Five Résumé Tips to Get Yourself a Part-time Job
Are you a university student? Want to make some extra money, develop job skills, and get some valuable work experience before you graduate?
Part-time jobs, be it ‒ waiter, shop assistant, telemarketer, teaching assistant ‒ can make you richer (just a tad though) and more employable. So how do you begin looking for one? A well-constructed résumé (also known as curriculum vitae or CV) will certainly help you sell yourself effectively to employers.
Here are five ways to make your résumé, a written record of your education and work history, compelling!
- Functional vs. Chronological
There are as many résumé types as there are job applicants; each individual is unique and so is their résumé. Perhaps the most popular format is the chronological résumé ‒ work information is arranged beginning with the most recent job, followed by the one before and so on. Since college students may have little to no experience, it’s best to use a functional résumé, as it highlights the applicant’s skills rather than work experience.
When it comes to the format, choose wisely!
- Relate Past Experience to the Job
If you add details of some work, project, or assignment you did in the past that seems totally unrelated to the job you’re applying for, describe them in a manner that brings out some essential quality employers look for. For instance, if that past experience indicates that you are reliable or have a strong work ethic, employers are likely to take notice.
Every detail on your résumé should add value!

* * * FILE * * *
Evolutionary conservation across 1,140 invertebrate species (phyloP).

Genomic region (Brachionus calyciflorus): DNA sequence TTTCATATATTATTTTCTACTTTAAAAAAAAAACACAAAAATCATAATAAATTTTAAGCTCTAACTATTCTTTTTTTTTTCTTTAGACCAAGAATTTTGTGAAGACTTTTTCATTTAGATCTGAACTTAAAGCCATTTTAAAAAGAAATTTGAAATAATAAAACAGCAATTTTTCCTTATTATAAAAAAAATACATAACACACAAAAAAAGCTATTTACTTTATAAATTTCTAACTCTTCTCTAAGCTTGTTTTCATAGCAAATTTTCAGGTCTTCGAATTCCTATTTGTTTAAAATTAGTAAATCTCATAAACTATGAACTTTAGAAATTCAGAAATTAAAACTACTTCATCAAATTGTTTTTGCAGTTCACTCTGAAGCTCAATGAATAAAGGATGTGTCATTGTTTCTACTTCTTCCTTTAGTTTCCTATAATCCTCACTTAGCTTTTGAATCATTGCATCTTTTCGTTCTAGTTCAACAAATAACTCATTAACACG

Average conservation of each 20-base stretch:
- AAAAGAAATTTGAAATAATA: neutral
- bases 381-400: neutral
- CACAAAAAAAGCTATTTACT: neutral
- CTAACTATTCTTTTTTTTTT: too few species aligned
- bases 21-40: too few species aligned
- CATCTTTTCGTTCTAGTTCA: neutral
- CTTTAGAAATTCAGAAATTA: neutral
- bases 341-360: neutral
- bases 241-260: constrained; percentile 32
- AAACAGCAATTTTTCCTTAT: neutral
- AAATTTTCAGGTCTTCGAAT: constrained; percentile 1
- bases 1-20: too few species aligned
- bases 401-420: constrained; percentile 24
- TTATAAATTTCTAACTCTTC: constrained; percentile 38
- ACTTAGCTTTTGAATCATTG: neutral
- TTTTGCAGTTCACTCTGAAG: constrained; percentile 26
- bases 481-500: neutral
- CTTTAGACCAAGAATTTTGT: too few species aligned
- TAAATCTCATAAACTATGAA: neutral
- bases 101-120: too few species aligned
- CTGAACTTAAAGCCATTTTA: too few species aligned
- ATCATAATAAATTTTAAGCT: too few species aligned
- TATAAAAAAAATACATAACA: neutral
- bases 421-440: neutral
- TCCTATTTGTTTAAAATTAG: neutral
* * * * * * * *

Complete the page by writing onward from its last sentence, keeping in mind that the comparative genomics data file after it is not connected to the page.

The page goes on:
Each job you apply for is different to the previous one; make small changes to your résumé so that it fits the job description posted by the employer. If a particular skill like teamwork, for example, is considered important in a job, emphasise that in your résumé; use clear examples to show that you can perform well as part of a team.
Your résumé should be tailored for the job you’re applying for!
- Highlight Education
Education often appears at the bottom of a résumé. If you are a student with very less experience in the target field, your education is the most valuable thing you have to offer – make sure it appears prominently. Add details such as the names of educational institutions, their location, extra-curricular activities, projects / courses completed (if relevant), etc.
The less experience you have, the more important your education becomes!
- Use Strong Action Verbs
Strong action verbs make your skills and achievements sound more impressive so remember to use them in descriptions. Let’s compare:
- Found ways to increase business during week days
- Identified ways to increase business during week days
- Did a course in creative writing
- Completed a course in creative writing
Words such as identified and completed increase the strength of your writing. Here’s a list of action verbs to get you started.
Always begin a description with a strong action verb!
Remember, an impressive résumé alone can’t get you hired, but what it can do is create enough interest in you to land you an interview. So, be prepared!